The Possibility Of Conceiving Of Intercourse Before The Injection KB?
Good morning doctor. I am a newlywed, the last day of menstruation on January 29th and married on February 6th and I injected 1 month on February 14th, but before the injection I had intercourse. What I want to ask until today I haven’t menstruation for February … Is it possible that I am pregnant? Thank you
Thank you for asking at HealthReplies.com.
The marriage history that you have on February 6, 2020, with the last menstruation on January 29, 2020, then you have intercourse before the injection of birth control, so if you currently feel a complaint of late menstruation, it might be triggered by pregnancy. However, it is necessary to evaluate the possibility of this pregnancy. Some signs of the possibility of pregnancy you need to identify, such as:
Breasts feel fuller
Positive Peck test results
The results of an ultrasound examination by a doctor give an indication of pregnancy
Therefore, consideration should be given to pregnancy to be a possible cause of the complaint you are feeling. You can do the initial step of the peck test that you do in the morning after you wake up. If the results are positive, you must stop the KB injection while you plan a visit to the doctor to ensure pregnancy.
Apart from the possibility of pregnancy, other conditions can also trigger complaints of late menstruation. If your peck test results are negative, then a late menstrual complaint can also be triggered by your family planning injection. The effect of birth control hormones affects the regulation of your female hormonal system which is responsible for regulating your menstrual cycle. So, if this late menstrual complaint continues after 2-3 KB injections, and you feel uncomfortable with this late menstruation, then you can consider using other contraceptive devices to help continue the family planning program and prevent late menstrual complaints. However, the replacement of this type of KB you need to discuss with your obstetrician.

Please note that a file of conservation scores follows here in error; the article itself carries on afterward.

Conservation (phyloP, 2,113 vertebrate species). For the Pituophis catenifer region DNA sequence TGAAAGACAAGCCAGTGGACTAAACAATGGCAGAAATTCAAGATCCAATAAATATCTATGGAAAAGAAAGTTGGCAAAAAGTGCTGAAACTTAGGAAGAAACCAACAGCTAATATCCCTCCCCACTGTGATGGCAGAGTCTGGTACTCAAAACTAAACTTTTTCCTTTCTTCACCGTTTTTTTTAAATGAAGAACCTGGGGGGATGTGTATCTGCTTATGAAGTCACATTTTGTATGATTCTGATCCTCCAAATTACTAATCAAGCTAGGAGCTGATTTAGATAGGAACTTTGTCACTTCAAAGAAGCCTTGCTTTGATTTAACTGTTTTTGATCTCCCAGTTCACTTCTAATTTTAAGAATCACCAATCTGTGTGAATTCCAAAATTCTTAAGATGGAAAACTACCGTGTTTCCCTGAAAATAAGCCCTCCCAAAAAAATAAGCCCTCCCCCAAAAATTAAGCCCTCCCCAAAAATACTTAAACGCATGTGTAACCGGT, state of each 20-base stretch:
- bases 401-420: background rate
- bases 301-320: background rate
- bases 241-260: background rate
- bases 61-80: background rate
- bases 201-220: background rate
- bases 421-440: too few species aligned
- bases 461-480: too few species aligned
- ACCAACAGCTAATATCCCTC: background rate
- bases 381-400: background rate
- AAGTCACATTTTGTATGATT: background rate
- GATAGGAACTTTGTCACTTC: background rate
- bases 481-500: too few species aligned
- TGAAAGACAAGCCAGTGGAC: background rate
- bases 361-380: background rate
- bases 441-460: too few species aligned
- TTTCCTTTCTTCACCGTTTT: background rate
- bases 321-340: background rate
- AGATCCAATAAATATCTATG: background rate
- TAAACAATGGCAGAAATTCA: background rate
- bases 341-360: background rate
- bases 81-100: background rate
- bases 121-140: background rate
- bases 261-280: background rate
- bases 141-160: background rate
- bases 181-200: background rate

Apart from these two conditions, several other medical conditions can also trigger menstrual delay, such as:
PCOS or polycystic ovarian syndrome, where many small cysts are found in the ovary
Metabolic disorders, such as diabetes or thyroid disorders
You should consider consulting directly with your obstetrician. The doctor will do a physical examination and supporting examination for you. Blood tests to evaluate pregnancy hormones, as well as ultrasound examinations to help determine whether there are embryonic sacs and fetal growth in the uterus. If all tests lead to pregnancy, the doctor will recommend pregnancy care for you. If the examination results do not indicate pregnancy, the doctor can plan an evaluation and ascertain the cause for further treatment.
For now, you can also do some other business, such as:
Get enough rest
Avoid physical fatigue
Thus the info we can convey.